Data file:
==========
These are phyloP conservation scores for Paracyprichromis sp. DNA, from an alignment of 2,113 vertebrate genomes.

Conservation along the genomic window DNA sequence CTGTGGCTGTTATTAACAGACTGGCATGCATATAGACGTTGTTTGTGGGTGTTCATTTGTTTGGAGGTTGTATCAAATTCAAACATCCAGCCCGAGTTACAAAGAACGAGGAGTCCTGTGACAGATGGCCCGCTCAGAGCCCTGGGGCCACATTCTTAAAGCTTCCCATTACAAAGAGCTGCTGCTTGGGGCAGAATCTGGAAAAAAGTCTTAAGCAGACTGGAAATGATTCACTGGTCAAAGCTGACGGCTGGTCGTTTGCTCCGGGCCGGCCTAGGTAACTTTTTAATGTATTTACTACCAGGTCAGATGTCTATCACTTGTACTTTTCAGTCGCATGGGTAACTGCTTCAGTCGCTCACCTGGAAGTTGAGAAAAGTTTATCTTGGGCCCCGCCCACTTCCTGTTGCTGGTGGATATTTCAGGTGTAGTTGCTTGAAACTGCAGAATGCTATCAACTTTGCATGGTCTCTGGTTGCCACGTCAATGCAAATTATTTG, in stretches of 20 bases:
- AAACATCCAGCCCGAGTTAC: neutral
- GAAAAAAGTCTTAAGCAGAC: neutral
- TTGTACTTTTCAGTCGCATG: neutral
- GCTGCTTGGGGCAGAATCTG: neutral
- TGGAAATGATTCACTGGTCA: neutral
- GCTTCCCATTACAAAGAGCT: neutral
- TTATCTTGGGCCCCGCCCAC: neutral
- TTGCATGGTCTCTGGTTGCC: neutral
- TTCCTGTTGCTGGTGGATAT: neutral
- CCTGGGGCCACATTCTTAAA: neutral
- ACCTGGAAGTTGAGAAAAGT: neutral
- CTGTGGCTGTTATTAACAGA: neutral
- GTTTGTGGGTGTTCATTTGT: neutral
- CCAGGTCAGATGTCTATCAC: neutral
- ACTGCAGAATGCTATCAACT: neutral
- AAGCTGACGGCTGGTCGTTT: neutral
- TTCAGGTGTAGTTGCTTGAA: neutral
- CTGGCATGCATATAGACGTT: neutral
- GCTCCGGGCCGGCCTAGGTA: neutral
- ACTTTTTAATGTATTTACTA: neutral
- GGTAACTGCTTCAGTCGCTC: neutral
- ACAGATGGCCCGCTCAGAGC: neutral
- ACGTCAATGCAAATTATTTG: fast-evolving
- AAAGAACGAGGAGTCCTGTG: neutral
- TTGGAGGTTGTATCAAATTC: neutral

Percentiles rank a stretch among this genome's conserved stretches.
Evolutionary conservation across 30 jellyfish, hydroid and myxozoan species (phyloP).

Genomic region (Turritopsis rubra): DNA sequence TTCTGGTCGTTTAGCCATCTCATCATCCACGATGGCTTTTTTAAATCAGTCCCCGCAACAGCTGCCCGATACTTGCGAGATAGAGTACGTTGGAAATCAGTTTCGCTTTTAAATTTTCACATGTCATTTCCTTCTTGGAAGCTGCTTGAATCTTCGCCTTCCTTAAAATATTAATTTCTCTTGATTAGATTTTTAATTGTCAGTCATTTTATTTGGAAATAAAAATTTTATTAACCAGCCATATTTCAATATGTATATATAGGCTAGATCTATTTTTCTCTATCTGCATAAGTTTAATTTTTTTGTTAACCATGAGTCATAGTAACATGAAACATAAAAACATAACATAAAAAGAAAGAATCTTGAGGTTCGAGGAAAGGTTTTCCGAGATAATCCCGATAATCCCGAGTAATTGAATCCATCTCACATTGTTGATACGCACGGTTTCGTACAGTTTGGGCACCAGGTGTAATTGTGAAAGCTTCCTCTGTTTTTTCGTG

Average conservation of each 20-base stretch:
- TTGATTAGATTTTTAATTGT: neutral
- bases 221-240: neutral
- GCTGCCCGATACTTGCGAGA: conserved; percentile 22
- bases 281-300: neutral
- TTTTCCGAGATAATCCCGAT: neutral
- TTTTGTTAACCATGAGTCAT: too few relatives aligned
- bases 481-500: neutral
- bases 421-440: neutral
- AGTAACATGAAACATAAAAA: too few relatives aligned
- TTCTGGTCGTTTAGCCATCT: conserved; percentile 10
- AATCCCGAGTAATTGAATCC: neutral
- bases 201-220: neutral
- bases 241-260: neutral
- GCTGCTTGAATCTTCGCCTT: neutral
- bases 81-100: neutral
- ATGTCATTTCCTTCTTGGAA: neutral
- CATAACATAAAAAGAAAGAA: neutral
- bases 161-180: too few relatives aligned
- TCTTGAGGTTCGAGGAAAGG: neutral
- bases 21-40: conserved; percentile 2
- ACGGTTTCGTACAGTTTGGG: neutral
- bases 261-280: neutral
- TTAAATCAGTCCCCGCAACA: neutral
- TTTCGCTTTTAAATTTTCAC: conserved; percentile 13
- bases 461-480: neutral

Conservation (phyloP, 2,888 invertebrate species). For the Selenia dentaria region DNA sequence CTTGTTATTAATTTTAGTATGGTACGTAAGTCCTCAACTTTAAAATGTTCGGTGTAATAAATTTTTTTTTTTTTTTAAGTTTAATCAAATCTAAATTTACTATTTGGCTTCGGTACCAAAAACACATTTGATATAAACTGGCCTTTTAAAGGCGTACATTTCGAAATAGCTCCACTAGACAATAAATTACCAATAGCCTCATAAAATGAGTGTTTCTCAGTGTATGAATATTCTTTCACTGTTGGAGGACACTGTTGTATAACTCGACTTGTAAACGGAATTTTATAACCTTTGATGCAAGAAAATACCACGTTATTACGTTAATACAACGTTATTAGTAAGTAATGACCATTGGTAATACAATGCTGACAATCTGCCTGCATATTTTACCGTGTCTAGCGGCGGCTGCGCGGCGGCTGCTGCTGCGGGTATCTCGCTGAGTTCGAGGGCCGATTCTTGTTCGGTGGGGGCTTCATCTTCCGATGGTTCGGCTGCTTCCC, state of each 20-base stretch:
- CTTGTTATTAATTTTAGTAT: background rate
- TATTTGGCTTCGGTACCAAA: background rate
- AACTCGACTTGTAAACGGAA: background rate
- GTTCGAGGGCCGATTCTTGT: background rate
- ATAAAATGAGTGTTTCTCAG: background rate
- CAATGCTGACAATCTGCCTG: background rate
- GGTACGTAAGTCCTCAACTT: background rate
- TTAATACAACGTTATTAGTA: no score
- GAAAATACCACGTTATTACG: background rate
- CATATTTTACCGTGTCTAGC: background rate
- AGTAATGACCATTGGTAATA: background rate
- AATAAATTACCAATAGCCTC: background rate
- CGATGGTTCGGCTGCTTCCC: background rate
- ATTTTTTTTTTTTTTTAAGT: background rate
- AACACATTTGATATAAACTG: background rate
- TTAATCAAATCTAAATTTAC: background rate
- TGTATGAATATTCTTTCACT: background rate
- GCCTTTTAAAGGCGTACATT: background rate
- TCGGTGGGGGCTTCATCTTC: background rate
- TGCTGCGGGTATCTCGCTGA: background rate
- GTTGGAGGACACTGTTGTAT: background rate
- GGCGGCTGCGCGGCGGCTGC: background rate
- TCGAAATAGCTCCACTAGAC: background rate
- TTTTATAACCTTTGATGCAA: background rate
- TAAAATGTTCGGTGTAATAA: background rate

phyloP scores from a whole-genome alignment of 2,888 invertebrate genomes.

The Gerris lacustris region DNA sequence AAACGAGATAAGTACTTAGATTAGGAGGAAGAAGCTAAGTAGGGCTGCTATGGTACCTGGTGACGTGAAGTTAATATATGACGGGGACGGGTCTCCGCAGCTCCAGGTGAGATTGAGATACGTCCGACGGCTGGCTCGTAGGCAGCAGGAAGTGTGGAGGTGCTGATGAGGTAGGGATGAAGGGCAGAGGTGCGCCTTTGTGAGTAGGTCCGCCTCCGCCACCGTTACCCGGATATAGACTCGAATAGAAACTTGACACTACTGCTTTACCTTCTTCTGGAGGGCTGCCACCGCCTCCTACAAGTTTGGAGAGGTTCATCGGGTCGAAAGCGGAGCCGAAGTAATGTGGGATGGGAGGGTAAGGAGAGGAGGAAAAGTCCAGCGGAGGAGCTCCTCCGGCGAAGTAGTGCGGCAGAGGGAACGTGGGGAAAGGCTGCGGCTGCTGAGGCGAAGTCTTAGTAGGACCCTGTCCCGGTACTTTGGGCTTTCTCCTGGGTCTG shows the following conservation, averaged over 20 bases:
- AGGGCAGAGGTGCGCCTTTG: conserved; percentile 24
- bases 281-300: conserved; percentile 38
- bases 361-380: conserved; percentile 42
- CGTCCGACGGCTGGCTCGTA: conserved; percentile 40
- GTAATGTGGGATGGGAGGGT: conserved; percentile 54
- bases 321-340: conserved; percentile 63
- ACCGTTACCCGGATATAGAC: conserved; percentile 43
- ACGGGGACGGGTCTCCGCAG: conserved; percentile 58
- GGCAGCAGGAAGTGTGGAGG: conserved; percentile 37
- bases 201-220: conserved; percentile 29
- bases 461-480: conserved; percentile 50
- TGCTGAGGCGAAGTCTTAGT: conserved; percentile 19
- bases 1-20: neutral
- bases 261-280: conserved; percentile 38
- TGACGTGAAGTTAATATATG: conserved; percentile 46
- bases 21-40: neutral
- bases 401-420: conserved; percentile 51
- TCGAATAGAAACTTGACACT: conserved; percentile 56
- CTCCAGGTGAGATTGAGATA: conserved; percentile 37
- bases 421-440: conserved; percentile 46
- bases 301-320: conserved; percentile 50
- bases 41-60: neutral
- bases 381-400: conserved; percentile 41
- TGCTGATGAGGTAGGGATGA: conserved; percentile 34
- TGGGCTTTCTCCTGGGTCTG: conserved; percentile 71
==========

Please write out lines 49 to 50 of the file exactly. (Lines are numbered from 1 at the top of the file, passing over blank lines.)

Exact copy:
- bases 161-180: too few relatives aligned
- TCTTGAGGTTCGAGGAAAGG: neutral